From intimate spaces like our homes to public urban areas, the environment surrounding us has a big effect on our well-being. Recent turbulent years have rapidly changed our views about what we expect from the built environment in terms of functionality, looks and sustainability.
In the recent decade, there has been a huge shift towards living more intentionally and that reflects in the architectural trends for 2023.
Concern about the excessive use of plastics in our surrounding environment or how to reduce the construction sector’s CO2 emissions is more mainstream and affects how we think of the built environment.
Here are the 5 biggest architecture trends we expect to see more of in the next year.
Green architecture and eco-conscious living are architecture trends that are here to stay. Considering the state of the world, sustainable solutions and natural or recycled materials are the only options going forward.
Great architecture is not any more just about how a building looks, but also how it’s made, how efficiently it functions, and what will become of it if it’s not needed anymore.
Climate-neutral buildings are good, but it is necessary that we take it a step further and make our surrounding environment climate positive. Think about how to utilize natural wood, implement water recycling systems, and make the most of light, wind and other natural resources.
The construction industry is still responsible for a big part of global CO2 emissions, and it needs to decline fast. That’s why one strong trend in architecture is to use wood not only for cladding but also for constructing buildings.
Many architects have opted for all wood constructions as timber is less carbon-intensive compared to other structural materials. Timber also offers the option to create prefab or modular constructions that can be assembled on-site, but make the building process faster, smoother, cheaper and better for the environment.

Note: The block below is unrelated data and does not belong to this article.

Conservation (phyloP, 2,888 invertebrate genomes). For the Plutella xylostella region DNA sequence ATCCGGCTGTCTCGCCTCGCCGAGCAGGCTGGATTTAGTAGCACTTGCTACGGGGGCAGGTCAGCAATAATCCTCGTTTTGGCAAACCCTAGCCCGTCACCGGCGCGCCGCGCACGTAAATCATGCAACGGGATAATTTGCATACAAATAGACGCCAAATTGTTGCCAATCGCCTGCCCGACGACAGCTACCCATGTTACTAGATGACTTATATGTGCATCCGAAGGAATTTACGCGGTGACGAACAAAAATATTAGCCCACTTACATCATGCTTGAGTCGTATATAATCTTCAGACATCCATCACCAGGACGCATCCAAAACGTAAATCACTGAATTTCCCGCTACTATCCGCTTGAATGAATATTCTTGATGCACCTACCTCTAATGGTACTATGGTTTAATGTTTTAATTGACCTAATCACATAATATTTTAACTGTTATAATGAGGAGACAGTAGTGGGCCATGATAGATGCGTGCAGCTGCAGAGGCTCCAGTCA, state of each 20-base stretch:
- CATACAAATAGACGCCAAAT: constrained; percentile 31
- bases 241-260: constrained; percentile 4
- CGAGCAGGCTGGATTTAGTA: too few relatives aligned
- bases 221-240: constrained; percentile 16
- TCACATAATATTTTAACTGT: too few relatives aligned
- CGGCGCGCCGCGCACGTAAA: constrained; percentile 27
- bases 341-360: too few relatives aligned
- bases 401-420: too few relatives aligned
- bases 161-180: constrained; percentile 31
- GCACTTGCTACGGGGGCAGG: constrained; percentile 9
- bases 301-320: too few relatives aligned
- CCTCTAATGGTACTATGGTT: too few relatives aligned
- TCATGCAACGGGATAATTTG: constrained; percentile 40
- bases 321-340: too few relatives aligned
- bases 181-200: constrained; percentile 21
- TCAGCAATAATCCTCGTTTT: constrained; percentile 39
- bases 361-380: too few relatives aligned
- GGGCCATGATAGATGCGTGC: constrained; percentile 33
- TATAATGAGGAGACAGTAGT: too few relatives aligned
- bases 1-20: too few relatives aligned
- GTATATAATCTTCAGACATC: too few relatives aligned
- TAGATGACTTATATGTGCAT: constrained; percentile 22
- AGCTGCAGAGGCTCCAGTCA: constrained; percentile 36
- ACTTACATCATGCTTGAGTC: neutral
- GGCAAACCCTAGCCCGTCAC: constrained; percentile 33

Architects at Opal design buildings exclusively following the Passive House principles. Their fundamental goal is to generate a net-positive effect on the environment, making wood their preferred material.
Space needs to cater for all senses. The textures, smells, and sounds strongly affect how a person feels inside certain rooms and in urban spaces. The easiest way to create this good feeling is to use wood as it ticks many boxes at once.
Wood’s natural texture and colour promote a sense of warmth and comfort. It has good tactile qualities, especially when you opt for brushed wood or mix-and-match profiles to create a 3D effect on an otherwise flat surface.
Wood also has a pleasant smell to it when used in large quantities. Not to mention the acoustic benefits that wood brings to the table.
We are noticing more architecture that is driven by natural light and other biophilic design elements. Outdoor and indoor spaces are becoming more seamlessly connected and intertwined.
To get that indoor-outdoor feeling, many architects blur the line by using the same materials in both spaces, especially wood to bring more natural surfaces into the mix.
The tiny house movement has been around for a long time but living in a space that is under 41 square meters is not viable for all. Still, with the rising living and construction costs many lean towards smaller or at least more energy-efficient homes.
Expect to see more buildings that meet the passive house standards and have a smaller environmental footprint.
The Englewood Passive House Duplex sets a new standard for high-end low-energy living.